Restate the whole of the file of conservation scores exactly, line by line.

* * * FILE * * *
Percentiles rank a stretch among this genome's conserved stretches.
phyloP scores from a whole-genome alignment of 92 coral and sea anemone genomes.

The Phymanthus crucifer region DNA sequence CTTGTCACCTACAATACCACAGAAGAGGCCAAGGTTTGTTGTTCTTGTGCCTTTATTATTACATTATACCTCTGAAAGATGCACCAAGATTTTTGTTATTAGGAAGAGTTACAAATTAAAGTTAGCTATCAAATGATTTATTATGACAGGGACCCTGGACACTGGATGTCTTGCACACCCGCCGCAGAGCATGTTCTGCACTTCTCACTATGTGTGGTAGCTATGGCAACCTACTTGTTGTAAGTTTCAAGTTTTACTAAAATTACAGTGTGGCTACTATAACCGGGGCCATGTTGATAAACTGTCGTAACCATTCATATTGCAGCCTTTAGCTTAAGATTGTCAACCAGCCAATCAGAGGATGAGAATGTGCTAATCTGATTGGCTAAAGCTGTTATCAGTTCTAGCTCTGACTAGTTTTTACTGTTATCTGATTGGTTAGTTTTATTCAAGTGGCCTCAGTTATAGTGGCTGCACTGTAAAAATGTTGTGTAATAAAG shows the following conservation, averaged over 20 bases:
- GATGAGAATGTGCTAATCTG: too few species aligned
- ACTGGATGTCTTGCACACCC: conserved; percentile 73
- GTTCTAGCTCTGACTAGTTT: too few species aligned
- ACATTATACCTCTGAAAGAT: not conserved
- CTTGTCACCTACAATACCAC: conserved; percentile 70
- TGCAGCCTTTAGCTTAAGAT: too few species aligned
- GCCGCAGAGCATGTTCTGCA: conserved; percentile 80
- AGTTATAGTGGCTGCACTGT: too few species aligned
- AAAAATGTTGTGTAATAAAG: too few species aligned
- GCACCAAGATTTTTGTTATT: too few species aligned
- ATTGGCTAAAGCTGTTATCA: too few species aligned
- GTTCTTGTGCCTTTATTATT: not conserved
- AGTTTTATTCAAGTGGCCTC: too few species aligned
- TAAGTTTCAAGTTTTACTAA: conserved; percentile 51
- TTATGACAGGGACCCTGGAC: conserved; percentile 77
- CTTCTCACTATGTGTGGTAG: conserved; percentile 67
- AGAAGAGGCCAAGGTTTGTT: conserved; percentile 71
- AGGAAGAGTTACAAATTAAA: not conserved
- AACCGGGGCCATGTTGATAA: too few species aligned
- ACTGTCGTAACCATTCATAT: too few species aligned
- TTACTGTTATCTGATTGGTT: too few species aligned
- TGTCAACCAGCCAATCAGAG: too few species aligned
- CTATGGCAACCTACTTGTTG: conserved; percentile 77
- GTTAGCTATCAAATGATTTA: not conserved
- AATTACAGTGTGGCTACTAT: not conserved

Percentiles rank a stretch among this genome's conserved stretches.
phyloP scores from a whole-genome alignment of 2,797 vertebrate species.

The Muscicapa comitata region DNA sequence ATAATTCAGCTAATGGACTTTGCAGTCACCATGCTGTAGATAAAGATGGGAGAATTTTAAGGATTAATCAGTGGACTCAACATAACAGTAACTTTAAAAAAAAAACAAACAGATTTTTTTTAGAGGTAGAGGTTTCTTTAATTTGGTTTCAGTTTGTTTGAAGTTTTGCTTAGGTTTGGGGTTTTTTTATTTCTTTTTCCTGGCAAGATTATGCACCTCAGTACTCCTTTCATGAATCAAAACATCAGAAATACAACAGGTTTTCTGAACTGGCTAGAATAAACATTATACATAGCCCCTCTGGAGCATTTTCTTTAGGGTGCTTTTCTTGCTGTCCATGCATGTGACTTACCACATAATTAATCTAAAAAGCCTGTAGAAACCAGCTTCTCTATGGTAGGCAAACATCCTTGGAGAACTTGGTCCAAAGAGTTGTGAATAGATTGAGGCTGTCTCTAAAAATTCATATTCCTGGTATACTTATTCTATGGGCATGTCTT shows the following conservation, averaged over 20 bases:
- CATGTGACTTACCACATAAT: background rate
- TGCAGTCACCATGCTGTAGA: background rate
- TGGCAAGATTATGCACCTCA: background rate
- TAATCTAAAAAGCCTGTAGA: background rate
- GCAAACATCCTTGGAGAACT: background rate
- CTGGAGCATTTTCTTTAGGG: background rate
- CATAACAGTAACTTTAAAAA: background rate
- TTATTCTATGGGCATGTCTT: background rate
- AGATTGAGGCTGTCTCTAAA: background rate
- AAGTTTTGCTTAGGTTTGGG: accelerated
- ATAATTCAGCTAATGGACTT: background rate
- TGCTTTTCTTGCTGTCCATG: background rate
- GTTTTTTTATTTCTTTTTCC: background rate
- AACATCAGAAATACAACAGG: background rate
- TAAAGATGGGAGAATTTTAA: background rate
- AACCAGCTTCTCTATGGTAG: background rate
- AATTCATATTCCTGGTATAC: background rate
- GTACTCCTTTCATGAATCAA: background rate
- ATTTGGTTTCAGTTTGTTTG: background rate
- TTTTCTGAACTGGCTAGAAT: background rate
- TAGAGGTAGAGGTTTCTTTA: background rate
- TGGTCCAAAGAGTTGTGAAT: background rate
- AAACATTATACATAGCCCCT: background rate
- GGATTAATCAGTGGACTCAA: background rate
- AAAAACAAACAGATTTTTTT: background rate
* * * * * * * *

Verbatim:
Percentiles rank a stretch among this genome's conserved stretches.
phyloP scores from a whole-genome alignment of 92 coral and sea anemone genomes.

The Phymanthus crucifer region DNA sequence CTTGTCACCTACAATACCACAGAAGAGGCCAAGGTTTGTTGTTCTTGTGCCTTTATTATTACATTATACCTCTGAAAGATGCACCAAGATTTTTGTTATTAGGAAGAGTTACAAATTAAAGTTAGCTATCAAATGATTTATTATGACAGGGACCCTGGACACTGGATGTCTTGCACACCCGCCGCAGAGCATGTTCTGCACTTCTCACTATGTGTGGTAGCTATGGCAACCTACTTGTTGTAAGTTTCAAGTTTTACTAAAATTACAGTGTGGCTACTATAACCGGGGCCATGTTGATAAACTGTCGTAACCATTCATATTGCAGCCTTTAGCTTAAGATTGTCAACCAGCCAATCAGAGGATGAGAATGTGCTAATCTGATTGGCTAAAGCTGTTATCAGTTCTAGCTCTGACTAGTTTTTACTGTTATCTGATTGGTTAGTTTTATTCAAGTGGCCTCAGTTATAGTGGCTGCACTGTAAAAATGTTGTGTAATAAAG shows the following conservation, averaged over 20 bases:
- GATGAGAATGTGCTAATCTG: too few species aligned
- ACTGGATGTCTTGCACACCC: conserved; percentile 73
- GTTCTAGCTCTGACTAGTTT: too few species aligned
- ACATTATACCTCTGAAAGAT: not conserved
- CTTGTCACCTACAATACCAC: conserved; percentile 70
- TGCAGCCTTTAGCTTAAGAT: too few species aligned
- GCCGCAGAGCATGTTCTGCA: conserved; percentile 80
- AGTTATAGTGGCTGCACTGT: too few species aligned
- AAAAATGTTGTGTAATAAAG: too few species aligned
- GCACCAAGATTTTTGTTATT: too few species aligned
- ATTGGCTAAAGCTGTTATCA: too few species aligned
- GTTCTTGTGCCTTTATTATT: not conserved
- AGTTTTATTCAAGTGGCCTC: too few species aligned
- TAAGTTTCAAGTTTTACTAA: conserved; percentile 51
- TTATGACAGGGACCCTGGAC: conserved; percentile 77
- CTTCTCACTATGTGTGGTAG: conserved; percentile 67
- AGAAGAGGCCAAGGTTTGTT: conserved; percentile 71
- AGGAAGAGTTACAAATTAAA: not conserved
- AACCGGGGCCATGTTGATAA: too few species aligned
- ACTGTCGTAACCATTCATAT: too few species aligned
- TTACTGTTATCTGATTGGTT: too few species aligned
- TGTCAACCAGCCAATCAGAG: too few species aligned
- CTATGGCAACCTACTTGTTG: conserved; percentile 77
- GTTAGCTATCAAATGATTTA: not conserved
- AATTACAGTGTGGCTACTAT: not conserved

Percentiles rank a stretch among this genome's conserved stretches.
phyloP scores from a whole-genome alignment of 2,797 vertebrate species.

The Muscicapa comitata region DNA sequence ATAATTCAGCTAATGGACTTTGCAGTCACCATGCTGTAGATAAAGATGGGAGAATTTTAAGGATTAATCAGTGGACTCAACATAACAGTAACTTTAAAAAAAAAACAAACAGATTTTTTTTAGAGGTAGAGGTTTCTTTAATTTGGTTTCAGTTTGTTTGAAGTTTTGCTTAGGTTTGGGGTTTTTTTATTTCTTTTTCCTGGCAAGATTATGCACCTCAGTACTCCTTTCATGAATCAAAACATCAGAAATACAACAGGTTTTCTGAACTGGCTAGAATAAACATTATACATAGCCCCTCTGGAGCATTTTCTTTAGGGTGCTTTTCTTGCTGTCCATGCATGTGACTTACCACATAATTAATCTAAAAAGCCTGTAGAAACCAGCTTCTCTATGGTAGGCAAACATCCTTGGAGAACTTGGTCCAAAGAGTTGTGAATAGATTGAGGCTGTCTCTAAAAATTCATATTCCTGGTATACTTATTCTATGGGCATGTCTT shows the following conservation, averaged over 20 bases:
- CATGTGACTTACCACATAAT: background rate
- TGCAGTCACCATGCTGTAGA: background rate
- TGGCAAGATTATGCACCTCA: background rate
- TAATCTAAAAAGCCTGTAGA: background rate
- GCAAACATCCTTGGAGAACT: background rate
- CTGGAGCATTTTCTTTAGGG: background rate
- CATAACAGTAACTTTAAAAA: background rate
- TTATTCTATGGGCATGTCTT: background rate
- AGATTGAGGCTGTCTCTAAA: background rate
- AAGTTTTGCTTAGGTTTGGG: accelerated
- ATAATTCAGCTAATGGACTT: background rate
- TGCTTTTCTTGCTGTCCATG: background rate
- GTTTTTTTATTTCTTTTTCC: background rate
- AACATCAGAAATACAACAGG: background rate
- TAAAGATGGGAGAATTTTAA: background rate
- AACCAGCTTCTCTATGGTAG: background rate
- AATTCATATTCCTGGTATAC: background rate
- GTACTCCTTTCATGAATCAA: background rate
- ATTTGGTTTCAGTTTGTTTG: background rate
- TTTTCTGAACTGGCTAGAAT: background rate
- TAGAGGTAGAGGTTTCTTTA: background rate
- TGGTCCAAAGAGTTGTGAAT: background rate
- AAACATTATACATAGCCCCT: background rate
- GGATTAATCAGTGGACTCAA: background rate
- AAAAACAAACAGATTTTTTT: background rate